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SBD/March 7, 2014/FranchisesPrint All
The Devils have "slipped to 27th in the NHL" in attendance at 14,604 fans per game, the "lowest for the team since 2006-07, when the Devils were a lame duck playing at Continental Arena in the Meadowlands," according to John Brennan of the Bergen RECORD. But Devils President of Business Operations Hugh Weber "isn’t exactly panicking." Weber noted that attendance "is down less than 800 fans per game from 2011-12, the last full NHL season." Weber added there used to be “a lot of high-discount, volume tickets, and we’ve stopped that strategy.” This also is the "time of year that franchises focus on season ticket renewals." Weber said, “All things being equal, we should be in a much better position next season because of our season ticket base." Weber said while team execs have looked “section by section” at ticket prices, "in general, ticket prices will be flat” in '14-15 compared to this season (NORTHJERSEY.com, 3/6).
OH, GOD! YOU DEVIL: In New Jersey, Tom Gulitti notes the NHL on Thursday announced that it has "reduced the penalty it assessed the Devils for circumventing the salary cap" on former LW Ilya Kovalchuk’s rejected contract in '10. The Devils were "due to surrender their first-round pick this year to complete the penalty." Instead, the Devils "will pick 30th (last) in the first round of the 2014 draft regardless of where they finish in the standings." Additionally, the NHL will return $1.5M of the $3M fine the Devils "paid as part of the punishment." The Devils "eventually signed" Kovalchuk to a 15-year, $100M deal on Sept. 4, 2010. But Kovalchuk “retired” from the NHL and walked away from the final 12 seasons of the contract last summer (Bergen RECORD, 3/7).
The Bills for the first time since '10 have "raised season-ticket prices," an increase the team "called 'modest' in a statement," according to Jay Skurski of the BUFFALO NEWS. Season tickets in '13 "ranged for $225 to $720 in regular seating areas and $1,278 to $2,790 for a club seat." This year, club seats "range from $1,470 to $3,100." In '13, a ticket "on the 50-yard line in the first 20 rows of the upper deck ... cost $70 per game ($630 for nine games in the season)." This year, the "same ticket costs $75 ($750 for a 10-game schedule)." Last year, to "sit in the lower bowl between the 30-yard lines" it cost $720, or $80 for nine games. This year, it "averages $90 over 10 games, $900 for the season." The Bills on Thursday also announced that they "will debut a variable ticket-pricing plan for preseason and regular-season games." Details of the variable pricing "have not yet been announced, but the formula is likely to factor heavily the attractiveness of the opponent and when the game is played." The '14 season will be the "first time it’s used in the NFL." The Lions and Patriots are "among the teams that have previously announced similar plans." Last season, the Bills "sold 42,540 season tickets." Despite that base, and the "fact the Bills have one of the lowest season-ticket prices in the NFL, they failed to sell out one game" (BUFFALO NEWS, 3/7).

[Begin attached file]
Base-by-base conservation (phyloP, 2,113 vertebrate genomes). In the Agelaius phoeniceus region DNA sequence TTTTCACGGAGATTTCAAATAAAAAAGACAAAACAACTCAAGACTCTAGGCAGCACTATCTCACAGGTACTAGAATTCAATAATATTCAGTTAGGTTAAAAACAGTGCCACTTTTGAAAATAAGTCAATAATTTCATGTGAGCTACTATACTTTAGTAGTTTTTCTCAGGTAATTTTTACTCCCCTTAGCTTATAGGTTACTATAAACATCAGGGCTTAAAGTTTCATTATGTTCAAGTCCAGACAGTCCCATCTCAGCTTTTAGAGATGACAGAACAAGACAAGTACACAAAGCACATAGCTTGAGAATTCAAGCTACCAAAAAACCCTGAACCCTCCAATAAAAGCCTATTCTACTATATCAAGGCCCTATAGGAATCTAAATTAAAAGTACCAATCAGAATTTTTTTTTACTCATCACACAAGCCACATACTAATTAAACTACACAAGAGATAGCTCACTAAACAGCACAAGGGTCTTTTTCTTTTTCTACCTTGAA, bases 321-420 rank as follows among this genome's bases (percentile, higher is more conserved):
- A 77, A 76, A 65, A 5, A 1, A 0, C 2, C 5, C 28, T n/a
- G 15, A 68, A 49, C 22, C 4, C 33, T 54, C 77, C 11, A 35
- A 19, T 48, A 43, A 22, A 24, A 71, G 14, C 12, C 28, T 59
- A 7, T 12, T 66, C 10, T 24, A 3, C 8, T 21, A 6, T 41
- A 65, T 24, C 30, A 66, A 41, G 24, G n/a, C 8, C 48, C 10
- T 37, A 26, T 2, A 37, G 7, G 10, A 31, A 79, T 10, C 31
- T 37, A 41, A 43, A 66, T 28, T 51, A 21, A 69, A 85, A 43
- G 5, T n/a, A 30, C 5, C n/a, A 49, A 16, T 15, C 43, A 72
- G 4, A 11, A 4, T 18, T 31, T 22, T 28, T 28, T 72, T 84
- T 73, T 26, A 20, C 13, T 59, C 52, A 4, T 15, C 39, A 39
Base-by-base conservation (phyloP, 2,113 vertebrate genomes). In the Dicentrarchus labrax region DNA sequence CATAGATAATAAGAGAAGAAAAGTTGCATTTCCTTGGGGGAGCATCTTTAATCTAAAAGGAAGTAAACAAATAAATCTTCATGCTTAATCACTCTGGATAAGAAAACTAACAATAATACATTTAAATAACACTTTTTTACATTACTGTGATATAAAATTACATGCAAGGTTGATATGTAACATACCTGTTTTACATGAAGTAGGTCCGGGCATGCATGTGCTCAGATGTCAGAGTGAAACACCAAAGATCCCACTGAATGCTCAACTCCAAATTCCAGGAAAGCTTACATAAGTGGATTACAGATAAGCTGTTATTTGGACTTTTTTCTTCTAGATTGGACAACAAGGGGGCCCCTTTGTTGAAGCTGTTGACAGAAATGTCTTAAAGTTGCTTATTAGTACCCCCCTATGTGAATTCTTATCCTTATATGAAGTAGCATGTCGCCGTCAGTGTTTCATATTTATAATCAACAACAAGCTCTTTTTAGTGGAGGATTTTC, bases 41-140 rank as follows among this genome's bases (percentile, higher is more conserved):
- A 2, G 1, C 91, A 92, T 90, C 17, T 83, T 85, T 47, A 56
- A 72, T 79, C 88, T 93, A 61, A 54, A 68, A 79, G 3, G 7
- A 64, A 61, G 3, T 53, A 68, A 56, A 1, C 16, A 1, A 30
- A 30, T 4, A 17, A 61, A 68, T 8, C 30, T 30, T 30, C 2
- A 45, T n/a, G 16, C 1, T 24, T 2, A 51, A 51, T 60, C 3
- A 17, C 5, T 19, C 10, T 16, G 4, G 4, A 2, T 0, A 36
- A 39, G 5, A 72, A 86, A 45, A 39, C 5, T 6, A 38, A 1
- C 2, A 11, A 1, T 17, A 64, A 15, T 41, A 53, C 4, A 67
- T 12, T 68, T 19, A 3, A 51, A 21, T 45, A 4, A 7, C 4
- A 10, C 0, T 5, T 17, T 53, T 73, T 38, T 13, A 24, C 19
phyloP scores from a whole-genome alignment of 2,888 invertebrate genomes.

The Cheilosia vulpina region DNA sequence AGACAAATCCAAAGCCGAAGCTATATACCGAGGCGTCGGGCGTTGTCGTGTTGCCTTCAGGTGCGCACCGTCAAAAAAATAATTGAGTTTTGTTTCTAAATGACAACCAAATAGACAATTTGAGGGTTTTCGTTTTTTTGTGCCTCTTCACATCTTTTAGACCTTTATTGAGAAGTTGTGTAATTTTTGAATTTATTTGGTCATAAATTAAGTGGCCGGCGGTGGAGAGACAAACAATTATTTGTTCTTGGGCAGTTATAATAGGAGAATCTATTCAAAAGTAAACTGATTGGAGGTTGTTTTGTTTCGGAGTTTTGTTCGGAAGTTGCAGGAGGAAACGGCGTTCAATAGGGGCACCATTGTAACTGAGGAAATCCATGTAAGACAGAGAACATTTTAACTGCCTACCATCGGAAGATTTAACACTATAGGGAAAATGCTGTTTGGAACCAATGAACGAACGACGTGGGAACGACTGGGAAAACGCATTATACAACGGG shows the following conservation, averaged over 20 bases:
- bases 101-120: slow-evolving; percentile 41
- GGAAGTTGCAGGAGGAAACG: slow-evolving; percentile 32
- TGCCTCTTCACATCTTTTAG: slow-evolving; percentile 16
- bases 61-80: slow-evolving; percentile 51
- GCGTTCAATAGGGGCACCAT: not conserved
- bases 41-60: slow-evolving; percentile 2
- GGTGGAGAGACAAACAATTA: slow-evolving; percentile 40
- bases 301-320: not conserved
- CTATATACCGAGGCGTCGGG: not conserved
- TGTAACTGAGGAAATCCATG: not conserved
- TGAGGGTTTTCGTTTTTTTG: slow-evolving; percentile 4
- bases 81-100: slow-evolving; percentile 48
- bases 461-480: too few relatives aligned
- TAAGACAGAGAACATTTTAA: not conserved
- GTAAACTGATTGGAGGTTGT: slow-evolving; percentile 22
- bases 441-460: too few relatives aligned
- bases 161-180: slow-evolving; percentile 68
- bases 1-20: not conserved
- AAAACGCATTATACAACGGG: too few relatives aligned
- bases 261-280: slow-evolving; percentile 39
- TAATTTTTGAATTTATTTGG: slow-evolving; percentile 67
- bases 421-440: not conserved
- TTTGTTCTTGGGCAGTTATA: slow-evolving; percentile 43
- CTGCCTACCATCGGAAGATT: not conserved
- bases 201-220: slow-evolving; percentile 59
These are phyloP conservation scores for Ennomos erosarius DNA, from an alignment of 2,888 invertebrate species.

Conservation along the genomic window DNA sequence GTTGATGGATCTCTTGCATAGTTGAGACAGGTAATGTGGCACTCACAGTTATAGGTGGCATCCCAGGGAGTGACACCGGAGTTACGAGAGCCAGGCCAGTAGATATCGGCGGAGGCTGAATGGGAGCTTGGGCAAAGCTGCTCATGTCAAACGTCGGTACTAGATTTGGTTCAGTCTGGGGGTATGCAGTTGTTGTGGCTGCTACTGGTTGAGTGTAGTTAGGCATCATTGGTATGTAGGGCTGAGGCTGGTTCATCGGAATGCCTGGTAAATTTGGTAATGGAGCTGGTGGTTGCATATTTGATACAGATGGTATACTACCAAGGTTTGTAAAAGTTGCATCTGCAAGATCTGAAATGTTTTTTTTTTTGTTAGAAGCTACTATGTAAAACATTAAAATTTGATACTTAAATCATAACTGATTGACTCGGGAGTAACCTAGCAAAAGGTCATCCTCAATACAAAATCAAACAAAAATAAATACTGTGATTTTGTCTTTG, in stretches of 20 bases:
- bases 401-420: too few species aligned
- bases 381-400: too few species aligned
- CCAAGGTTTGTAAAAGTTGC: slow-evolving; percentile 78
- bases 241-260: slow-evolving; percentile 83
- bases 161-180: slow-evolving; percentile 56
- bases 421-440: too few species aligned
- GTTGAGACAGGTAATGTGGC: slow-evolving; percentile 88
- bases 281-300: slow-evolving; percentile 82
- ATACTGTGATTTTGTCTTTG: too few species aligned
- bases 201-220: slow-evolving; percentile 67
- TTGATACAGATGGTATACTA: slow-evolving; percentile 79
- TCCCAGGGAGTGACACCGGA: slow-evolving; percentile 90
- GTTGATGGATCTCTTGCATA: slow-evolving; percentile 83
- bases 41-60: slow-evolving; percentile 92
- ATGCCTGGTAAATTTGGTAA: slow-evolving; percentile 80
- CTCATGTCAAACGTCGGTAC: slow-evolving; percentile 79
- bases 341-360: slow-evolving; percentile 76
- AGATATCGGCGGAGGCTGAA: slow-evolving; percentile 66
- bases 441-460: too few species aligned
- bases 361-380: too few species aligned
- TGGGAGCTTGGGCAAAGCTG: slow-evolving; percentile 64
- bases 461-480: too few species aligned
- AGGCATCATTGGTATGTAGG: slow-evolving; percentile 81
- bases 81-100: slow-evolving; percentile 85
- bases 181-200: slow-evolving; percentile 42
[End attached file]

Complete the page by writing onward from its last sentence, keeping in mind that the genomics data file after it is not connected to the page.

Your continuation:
Indians President Mark Shapiro said that the team's run to the postseason last year has "given them a slight jolt at the box office -- the team had a 90% renewal rate on season tickets, which is very good -- but not enough of one to make them feel comfortable," according to Kevin Kleps of CRAIN'S CLEVELAND BUSINESS. The Indians for the second consecutive season "are spending to contend." Shapiro last month said that the team's payroll "would increase about" 10% this year. But the "combination of increased hope, the 2013 postseason appearance and a very likable team has yet to push the season-ticket base to 8,000." By comparison, in '07, when the Indians "finished within a game of going to the World Series for the first time since 1997, the club had about 13,000 season-ticket holders." Shapiro said, "We're not at 8,000. We're above last year, and maybe once it warms up and we get closer to opening day we'll make a push toward 8,000. But as of right now, 8,000 looks like it will be a little bit of a reach. It's possible, but it's a little bit of a reach." Shapiro repeatedly has said that winning "is the 'biggest lever' the Indians can pull when it comes to driving attendance." Kleps wrote even if the season-ticket numbers "aren't soaring, there is some momentum from last season's brief playoff appearance." Shapiro: "To be frank, we've had some concerns the past three or four years whether we would even sell out the opener. It took a while for it to happen (in the past). For it to happen as quick as it did ..." (CRAINSCLEVELAND.com, 3/6).